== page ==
Criteria for non-melancholic depression are less well defined than melancholic clinical features, and indeed, there is no operationalised definition of ‘non-melancholic’ depression per se. The non-melancholic group will be somewhat more heterogeneous and comprise patients with a number of subtypes of depression, including atypical, anxious-distress, peripartum onset and seasonal pattern as well as those with non-specific features. Therefore, the presence of several subtypes of major depression likely contributed to greater heterogeneity in the composition of this non-melancholic group. Future studies should use hair and saliva specimens to investigate cortisol levels in depressive subtypes. As we recently undertook such a study in atypical MDEs,Reference Herane-Vives, de Angel, Papadopoulos, Wise, Chua and Strawbridge19 the next step would be to conduct the same study in people with anxious-distressed MDEs. Such a study may reveal the effect of anxiety on cortisol levels in MDEs. Future studies might also investigate whether an abnormal long-term pattern of cortisol secretion is also a specific finding in unipolar or bipolar depression.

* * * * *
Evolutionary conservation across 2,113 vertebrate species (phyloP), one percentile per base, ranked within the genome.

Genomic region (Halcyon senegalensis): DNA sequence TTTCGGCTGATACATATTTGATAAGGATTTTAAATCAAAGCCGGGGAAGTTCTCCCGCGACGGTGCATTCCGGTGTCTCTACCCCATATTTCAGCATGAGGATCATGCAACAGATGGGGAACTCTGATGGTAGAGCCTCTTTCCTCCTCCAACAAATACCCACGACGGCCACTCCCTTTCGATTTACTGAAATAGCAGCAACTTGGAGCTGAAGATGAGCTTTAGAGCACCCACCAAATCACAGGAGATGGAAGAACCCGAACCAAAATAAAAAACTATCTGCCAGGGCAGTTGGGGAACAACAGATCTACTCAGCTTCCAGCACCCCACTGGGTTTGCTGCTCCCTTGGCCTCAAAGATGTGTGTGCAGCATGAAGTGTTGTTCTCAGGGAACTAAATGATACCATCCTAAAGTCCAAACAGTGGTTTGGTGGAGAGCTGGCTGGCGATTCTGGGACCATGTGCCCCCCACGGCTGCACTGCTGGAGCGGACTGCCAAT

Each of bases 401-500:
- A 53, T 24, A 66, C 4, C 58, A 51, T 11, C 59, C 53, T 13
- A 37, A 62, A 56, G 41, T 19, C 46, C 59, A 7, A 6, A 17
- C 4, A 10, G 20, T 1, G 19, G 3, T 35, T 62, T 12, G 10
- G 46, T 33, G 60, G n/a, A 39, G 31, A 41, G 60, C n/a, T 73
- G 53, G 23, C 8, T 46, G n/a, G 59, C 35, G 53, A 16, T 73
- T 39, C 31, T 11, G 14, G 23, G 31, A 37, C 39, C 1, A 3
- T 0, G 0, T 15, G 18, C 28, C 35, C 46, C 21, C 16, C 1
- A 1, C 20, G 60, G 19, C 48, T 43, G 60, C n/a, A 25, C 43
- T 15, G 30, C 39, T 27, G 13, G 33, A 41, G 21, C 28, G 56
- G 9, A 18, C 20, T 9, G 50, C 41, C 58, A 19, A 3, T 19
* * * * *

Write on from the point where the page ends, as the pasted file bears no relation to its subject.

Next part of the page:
It is important to state that the notion of an abnormal long-term rhythm of cortisol secretion is only a hypothetical explanation, as we did not observe any of these potential episodes of increased cortisol release. Yet, based on the specimens that we have for measuring cortisol levels, the recording of a pattern of cortisol secretion in real time seems impossible to achieve. What appears to be more achievable in the near future, however, is the use of multiple specimens that accumulate cortisol over different time period in this disorder. For example, different lengths of hair or fingernail samples may be useful, particularly bearing in mind that recent studies suggest that fingernails may mainly accumulate cortisol levels when the level of this hormone is particularly high, such as during episodes of increased reactivity. This potential property of fingernails needs to be corroborated by associating, for instance, fingernail cortisol levels with the current validated specimens for measuring cortisol reactivity (CAR) and secretion (HCC and AUCg) levels. A longitudinal study design could also contribute by investigating the long-term pattern of cortisol secretion in MDEs.